I have before me a family chart of a girl normal in intelligence, bright, and attractive. Not even the experts can discover anything wrong with her. She has brothers, and a sister, also normal; altogether, it seems that the feeble-mindedness which is so evident in the mother has for some reason run out and come to an end, and that now we begin with these children a new race. Let us follow the possibilities in this case. As we have said, the mother is feeble-minded, her father was feeble-minded, with several brothers and sisters in like condition. But the mother dies, her family are already gone, and people rejoice that at last the hindrance, the taint in the family, has disappeared, and these children are left without any of it; it remains only to find them homes where they will be cared for until they are old enough to care for themselves, and all will be well. Accordingly, a home is found for this girl, in a well-to-do family with three children of their own, but philanthropically disposed, with ample means, glad to take this nice-looking child into their home and bring her up as one of their own children. She grows up as one of the family, except that all know she is not their own child. She comes to young-womanhood, the son of the family falls in love with her, and there being no visible objection to a union, they are married. In due course of time a child is born and then another and another. As the years go by these children grow up and to the horror of all interested it is discovered that one or possibly two, even three of them, are feeble-minded.

When it first becomes evident that the children are not normal, the other people say, “Ah, well, the grandmother was wrong, the great-grandfather was wrong, it was a bad family.” And so the old law so well expressed in holy writ that the condition of the father is visited upon the son to the third and fourth generation still holds and will always hold. In other words, the parents who took this child into their home and later allowed their own son to marry her might have known, had they taken the trouble to inquire, that the probabilities were strong that if children were born to that girl some of them at least would be feeble-minded. The fact that neither she nor any of her brothers and sisters showed mental defect was no evidence whatever that their posterity would be free from it. Indeed, statistics now clearly indicate a high probability that defectives will again appear in that line.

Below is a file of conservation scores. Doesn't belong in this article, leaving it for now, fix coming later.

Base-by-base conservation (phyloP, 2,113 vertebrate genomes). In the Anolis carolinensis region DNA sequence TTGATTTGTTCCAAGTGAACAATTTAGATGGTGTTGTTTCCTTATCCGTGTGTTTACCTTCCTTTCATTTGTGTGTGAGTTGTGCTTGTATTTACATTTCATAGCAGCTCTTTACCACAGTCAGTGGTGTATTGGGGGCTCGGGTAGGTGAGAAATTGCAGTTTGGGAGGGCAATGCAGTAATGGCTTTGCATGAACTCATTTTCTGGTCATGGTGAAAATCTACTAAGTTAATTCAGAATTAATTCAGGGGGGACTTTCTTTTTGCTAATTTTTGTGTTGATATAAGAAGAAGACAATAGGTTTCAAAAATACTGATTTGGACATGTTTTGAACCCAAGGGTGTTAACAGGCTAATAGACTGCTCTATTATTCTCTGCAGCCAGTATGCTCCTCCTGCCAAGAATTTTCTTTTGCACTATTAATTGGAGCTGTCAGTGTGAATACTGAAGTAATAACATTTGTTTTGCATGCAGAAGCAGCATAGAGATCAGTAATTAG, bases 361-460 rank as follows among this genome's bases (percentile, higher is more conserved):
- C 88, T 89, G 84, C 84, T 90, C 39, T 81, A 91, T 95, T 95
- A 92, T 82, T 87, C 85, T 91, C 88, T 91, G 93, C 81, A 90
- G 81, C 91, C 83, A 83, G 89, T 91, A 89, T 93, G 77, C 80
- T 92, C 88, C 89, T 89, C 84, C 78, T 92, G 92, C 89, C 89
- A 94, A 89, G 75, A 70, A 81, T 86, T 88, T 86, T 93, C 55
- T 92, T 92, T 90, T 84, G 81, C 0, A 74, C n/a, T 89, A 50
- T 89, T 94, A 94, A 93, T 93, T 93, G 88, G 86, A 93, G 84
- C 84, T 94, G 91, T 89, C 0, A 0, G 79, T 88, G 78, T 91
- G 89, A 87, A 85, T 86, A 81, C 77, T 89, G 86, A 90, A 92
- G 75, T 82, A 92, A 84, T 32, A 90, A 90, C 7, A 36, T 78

These are facts, and in view of these facts, ought we not to take some thought and care in this matter of finding homes for the homeless and neglected? We are now face to face with the question, “What ought we to do?”

In the first place, we ought to be honest, as I trust we are, although many of us can look back to the time when we were not. . . .

We must use every means to learn all the facts before we place these children in the care of other unsuspecting fathers or mothers who are willing to take care of them and give them a home.

It means that the family history of every homeless and neglected child must be ascertained just as far as possible, and that no pains or expense be spared to get all the information that can possibly be had. Then the prospective foster-parents should have before them all the information that has been acquired in regard to these children, so that they may guard not only their own children if they have them but other children from any alliances that are dangerous from a hereditary standpoint. If this results in such families refusing to take these children, then we must provide for them in colonies. Charitable organizations, even the state, can well afford to do that rather than run the risk of contaminating the race by the perpetuation of mental and moral deficiency. . . .

It is neither right nor wise for us to let our humanity, our pity and sympathy for the poor, homeless, and neglected child, drive us to do injustice to and commit a crime against those yet unborn.

Source: Henry H. Goddard, “Wanted: A Child to Adopt,” Survey 27 (October 14, 1911):1003-1006.